The Day Boston was on Lockdown
At 5:15am I woke up to a text from my mother telling me my life was in immediate danger and to turn on the news. Like the obedient 30-year-old I was, I did as I was instructed and started panicking.
I found out the entire city of Boston was cancelled while hundreds of trained professionals continued their hunt for the armed and dangerous madman who was undoubtedly hiding in or around my apartment building. Being one of those people who freeze up in the face of danger, I decided the best course of action would be to sit tight. Like, as tight as possible. I didn’t move or take unnecessarily deep breaths for the first few hours I was awake.
My morning Bar Method class was called off, as was work, so I proceeded to watch the news. Without blinking. For 4 hours straight. I convinced myself the suspect was probably hiding in my building’s stairwell, and therefore — when I started moving again — checked my front door every 10 minutes to make sure it was locked.
I proceeded to talk to everyone I knew about where they’d be hiding if they were on the run. Are you aware that all of your friends and family are experts in fugitive hiding spots? Turns out mine are so I assume yours are too. I started yelling to the FBI operatives on my TV screen as if they could hear me: “Double check manholes, empty subway tunnels, suspicious looking pizza delivery boys and also my apartment building’s stairwell!” I suggested helpfully.
Of course I hadn’t been grocery shopping so my kitchen was completely devoid of anything edible. In all honesty though, my adrenaline was so high I barely noticed. I managed to ration a protein bar in case I needed energy to scale down the fire escape. (Just kidding. I don’t have a fire escape. That day I was just completely confident I could scale down the side of my building from seven floors up a la Spiderman.)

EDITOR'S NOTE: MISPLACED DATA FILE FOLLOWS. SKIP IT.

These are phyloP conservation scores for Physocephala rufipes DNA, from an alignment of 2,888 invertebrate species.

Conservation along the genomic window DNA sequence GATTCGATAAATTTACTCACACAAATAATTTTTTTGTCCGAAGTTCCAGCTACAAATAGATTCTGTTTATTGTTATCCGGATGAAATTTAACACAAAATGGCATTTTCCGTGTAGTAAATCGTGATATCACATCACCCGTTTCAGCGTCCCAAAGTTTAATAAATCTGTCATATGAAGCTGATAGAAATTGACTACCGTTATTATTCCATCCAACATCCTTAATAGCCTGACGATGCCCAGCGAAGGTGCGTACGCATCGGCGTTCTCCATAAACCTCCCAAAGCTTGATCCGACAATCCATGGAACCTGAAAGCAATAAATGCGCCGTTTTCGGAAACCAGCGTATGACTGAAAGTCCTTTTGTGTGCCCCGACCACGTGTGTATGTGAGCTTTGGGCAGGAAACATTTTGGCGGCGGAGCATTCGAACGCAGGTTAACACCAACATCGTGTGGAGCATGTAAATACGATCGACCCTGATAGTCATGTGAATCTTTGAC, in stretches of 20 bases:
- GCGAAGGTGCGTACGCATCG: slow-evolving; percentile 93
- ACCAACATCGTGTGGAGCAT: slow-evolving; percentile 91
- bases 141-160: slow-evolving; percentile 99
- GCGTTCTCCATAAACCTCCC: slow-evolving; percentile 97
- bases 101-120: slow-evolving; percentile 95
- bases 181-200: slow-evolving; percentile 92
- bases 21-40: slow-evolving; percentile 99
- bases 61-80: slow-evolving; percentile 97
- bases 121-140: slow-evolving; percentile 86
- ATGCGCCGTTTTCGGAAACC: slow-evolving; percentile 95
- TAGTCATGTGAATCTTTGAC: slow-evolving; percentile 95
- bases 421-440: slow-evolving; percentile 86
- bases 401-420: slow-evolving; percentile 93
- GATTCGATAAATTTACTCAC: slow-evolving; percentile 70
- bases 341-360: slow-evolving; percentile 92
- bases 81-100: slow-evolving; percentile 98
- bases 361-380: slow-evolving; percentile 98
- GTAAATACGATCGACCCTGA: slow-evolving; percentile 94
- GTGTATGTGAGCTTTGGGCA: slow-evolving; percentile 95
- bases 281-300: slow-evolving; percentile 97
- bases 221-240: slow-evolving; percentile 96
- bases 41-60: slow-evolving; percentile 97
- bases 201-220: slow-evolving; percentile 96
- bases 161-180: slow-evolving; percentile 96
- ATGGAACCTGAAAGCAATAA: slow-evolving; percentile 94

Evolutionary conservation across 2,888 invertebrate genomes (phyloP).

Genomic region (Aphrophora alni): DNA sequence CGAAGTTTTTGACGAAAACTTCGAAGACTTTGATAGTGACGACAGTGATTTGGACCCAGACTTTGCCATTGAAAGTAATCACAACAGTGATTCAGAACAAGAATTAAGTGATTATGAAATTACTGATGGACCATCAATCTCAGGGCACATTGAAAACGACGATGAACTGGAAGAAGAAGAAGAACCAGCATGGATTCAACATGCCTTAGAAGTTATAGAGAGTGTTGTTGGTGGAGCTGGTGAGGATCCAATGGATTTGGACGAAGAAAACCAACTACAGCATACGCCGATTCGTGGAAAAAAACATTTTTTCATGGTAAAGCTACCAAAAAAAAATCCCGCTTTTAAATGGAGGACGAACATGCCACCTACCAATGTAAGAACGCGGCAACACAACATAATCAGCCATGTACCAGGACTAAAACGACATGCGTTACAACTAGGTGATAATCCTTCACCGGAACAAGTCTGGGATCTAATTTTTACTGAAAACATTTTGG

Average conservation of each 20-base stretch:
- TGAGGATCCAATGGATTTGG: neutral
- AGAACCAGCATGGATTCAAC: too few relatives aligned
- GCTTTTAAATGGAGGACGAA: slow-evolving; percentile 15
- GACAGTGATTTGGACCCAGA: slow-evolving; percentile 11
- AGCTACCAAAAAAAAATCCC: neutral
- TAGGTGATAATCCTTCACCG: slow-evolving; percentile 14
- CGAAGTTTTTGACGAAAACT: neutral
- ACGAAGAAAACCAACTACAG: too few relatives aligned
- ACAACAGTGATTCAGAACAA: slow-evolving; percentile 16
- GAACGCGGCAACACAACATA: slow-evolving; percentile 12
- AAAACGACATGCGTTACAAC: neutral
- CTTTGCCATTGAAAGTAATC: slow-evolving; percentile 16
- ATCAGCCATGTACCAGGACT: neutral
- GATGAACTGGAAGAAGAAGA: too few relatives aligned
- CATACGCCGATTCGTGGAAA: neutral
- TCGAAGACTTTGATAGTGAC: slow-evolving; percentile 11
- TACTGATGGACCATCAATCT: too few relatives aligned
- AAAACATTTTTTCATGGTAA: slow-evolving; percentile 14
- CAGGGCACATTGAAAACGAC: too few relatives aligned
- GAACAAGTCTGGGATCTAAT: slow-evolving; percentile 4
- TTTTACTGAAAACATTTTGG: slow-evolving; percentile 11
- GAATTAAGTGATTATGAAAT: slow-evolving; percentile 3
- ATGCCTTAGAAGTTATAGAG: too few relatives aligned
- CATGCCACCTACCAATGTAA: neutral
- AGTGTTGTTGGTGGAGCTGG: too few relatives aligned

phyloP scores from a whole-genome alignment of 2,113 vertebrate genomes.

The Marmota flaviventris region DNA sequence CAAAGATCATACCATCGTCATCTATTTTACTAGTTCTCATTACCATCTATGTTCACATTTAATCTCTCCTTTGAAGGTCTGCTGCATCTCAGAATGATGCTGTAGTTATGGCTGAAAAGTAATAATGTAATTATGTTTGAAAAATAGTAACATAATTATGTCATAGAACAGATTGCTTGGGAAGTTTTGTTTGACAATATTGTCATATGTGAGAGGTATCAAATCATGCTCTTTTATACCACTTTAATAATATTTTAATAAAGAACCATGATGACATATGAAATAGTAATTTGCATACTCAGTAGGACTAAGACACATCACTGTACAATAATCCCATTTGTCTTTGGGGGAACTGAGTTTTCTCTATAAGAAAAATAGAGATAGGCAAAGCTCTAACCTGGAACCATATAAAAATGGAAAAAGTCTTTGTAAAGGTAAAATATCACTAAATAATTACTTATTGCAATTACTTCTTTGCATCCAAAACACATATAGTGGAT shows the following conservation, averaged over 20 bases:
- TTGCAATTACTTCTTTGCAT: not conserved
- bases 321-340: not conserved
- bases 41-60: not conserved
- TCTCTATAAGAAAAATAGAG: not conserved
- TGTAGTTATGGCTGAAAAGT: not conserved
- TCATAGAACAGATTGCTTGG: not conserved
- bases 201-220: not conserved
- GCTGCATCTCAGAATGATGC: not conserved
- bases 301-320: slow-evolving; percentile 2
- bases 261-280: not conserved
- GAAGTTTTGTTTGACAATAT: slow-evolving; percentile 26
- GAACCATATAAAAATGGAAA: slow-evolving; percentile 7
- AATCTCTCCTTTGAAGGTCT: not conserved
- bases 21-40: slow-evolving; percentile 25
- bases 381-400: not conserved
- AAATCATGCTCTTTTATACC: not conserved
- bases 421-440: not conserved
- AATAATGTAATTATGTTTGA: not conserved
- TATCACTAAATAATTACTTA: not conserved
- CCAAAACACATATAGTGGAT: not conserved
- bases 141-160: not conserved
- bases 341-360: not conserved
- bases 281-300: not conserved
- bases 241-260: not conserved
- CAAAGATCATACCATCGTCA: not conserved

Around 4:15 I started going stir-crazy. My studio is 300 square feet and between me and my ever-building anxiety, the space was starting to feel cramped. I started thinking a walk around the block wouldn’t kill me, but then I allowed the news anchors to terrify me into believing it would. I pulled the dresser in front of the door and opened a bottle of wine.
I drank every time someone on the news said Chechnya. (I quickly realized I could only drink a sip each time lest I run out of alcohol too quickly.)
At 6pm the “shelter in place” order was lifted. Although they hadn’t caught the guy yet, I ran out of my apartment with reckless abandon because I missed the outdoors and because I was starving. I went to dinner at one of the only open restaurants in Boston and proceeded to stand in line for about an hour and a half.
Seeing as how about 200 other hungry Bostonians and myself had just managed to congregate -- which we all pledged not to do upon the terms of our release -- everyone was refreshing their phone every second or two for updates on the manhunt. (When we weren't staring uncomfortably at our phones with furrowed brows, we were staring at each other uncomfortably with furrowed brows wondering if anyone resembled the guy we’d been looking at on our TVs all day.)
While I was at dinner, they caught Tsarnaev hiding in a boat out in the suburbs. I’m sure there was cheering and feelings of relief, excitement and justice… but weirdly enough, I don’t remember that part.